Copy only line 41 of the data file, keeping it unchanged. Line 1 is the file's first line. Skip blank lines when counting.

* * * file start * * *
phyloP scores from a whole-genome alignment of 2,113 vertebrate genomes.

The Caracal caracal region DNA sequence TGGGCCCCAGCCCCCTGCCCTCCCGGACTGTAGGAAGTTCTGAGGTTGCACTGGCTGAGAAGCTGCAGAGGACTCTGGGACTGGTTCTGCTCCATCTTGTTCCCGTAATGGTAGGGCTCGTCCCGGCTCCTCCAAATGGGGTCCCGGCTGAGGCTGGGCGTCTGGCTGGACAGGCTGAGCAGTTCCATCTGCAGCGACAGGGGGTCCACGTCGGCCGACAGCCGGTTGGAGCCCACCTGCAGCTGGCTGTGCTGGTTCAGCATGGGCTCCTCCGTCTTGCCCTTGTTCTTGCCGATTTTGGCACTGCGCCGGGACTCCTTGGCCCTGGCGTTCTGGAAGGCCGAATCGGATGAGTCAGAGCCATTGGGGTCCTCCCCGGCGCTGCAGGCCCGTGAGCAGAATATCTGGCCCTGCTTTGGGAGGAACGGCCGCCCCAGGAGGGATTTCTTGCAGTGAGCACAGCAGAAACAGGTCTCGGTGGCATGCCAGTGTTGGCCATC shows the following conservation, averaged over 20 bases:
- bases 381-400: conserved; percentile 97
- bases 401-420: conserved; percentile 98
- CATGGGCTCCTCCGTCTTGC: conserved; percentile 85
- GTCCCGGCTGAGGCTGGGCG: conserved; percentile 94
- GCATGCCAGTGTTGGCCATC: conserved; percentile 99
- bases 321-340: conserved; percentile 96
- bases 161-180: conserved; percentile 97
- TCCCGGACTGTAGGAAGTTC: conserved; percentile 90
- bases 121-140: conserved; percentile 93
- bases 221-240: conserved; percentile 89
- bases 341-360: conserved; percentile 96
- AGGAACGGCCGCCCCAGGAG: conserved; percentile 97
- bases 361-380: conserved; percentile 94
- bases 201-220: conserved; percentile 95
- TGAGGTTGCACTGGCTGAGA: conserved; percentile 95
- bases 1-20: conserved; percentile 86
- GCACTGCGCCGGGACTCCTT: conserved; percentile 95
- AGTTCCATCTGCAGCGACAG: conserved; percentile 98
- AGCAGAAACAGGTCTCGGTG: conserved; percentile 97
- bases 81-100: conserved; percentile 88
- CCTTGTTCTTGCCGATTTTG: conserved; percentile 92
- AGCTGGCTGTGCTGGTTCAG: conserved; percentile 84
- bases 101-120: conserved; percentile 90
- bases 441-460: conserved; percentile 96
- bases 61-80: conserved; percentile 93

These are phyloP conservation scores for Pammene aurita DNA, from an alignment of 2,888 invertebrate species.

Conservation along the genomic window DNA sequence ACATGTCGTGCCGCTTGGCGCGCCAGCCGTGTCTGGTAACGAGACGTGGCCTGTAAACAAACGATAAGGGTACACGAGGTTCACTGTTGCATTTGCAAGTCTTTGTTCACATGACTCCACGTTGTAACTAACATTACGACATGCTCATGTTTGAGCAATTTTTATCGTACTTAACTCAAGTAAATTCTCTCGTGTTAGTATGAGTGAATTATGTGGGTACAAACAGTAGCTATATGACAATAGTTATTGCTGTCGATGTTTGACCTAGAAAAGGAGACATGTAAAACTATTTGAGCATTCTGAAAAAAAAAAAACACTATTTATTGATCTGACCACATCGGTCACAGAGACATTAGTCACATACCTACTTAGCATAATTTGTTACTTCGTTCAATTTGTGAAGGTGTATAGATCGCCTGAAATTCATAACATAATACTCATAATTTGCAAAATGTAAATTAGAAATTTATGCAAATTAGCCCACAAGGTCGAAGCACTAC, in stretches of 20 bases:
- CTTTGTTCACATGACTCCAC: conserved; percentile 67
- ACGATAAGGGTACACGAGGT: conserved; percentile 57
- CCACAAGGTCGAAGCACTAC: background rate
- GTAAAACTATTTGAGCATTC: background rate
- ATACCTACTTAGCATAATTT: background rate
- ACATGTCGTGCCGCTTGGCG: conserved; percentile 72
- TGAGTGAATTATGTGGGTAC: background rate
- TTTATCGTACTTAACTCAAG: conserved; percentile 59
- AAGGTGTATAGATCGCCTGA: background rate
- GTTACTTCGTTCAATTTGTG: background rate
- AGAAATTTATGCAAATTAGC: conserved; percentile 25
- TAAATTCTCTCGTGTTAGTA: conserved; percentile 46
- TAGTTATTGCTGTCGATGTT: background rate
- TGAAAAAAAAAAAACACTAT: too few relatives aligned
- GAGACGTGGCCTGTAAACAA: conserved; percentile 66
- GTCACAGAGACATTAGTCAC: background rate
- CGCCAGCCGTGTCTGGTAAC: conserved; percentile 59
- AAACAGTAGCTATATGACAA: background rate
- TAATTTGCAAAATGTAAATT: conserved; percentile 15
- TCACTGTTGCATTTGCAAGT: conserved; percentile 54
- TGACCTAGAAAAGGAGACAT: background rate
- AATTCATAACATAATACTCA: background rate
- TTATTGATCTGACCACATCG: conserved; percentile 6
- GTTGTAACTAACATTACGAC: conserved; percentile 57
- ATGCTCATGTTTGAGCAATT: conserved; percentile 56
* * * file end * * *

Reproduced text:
- TAAATTCTCTCGTGTTAGTA: conserved; percentile 46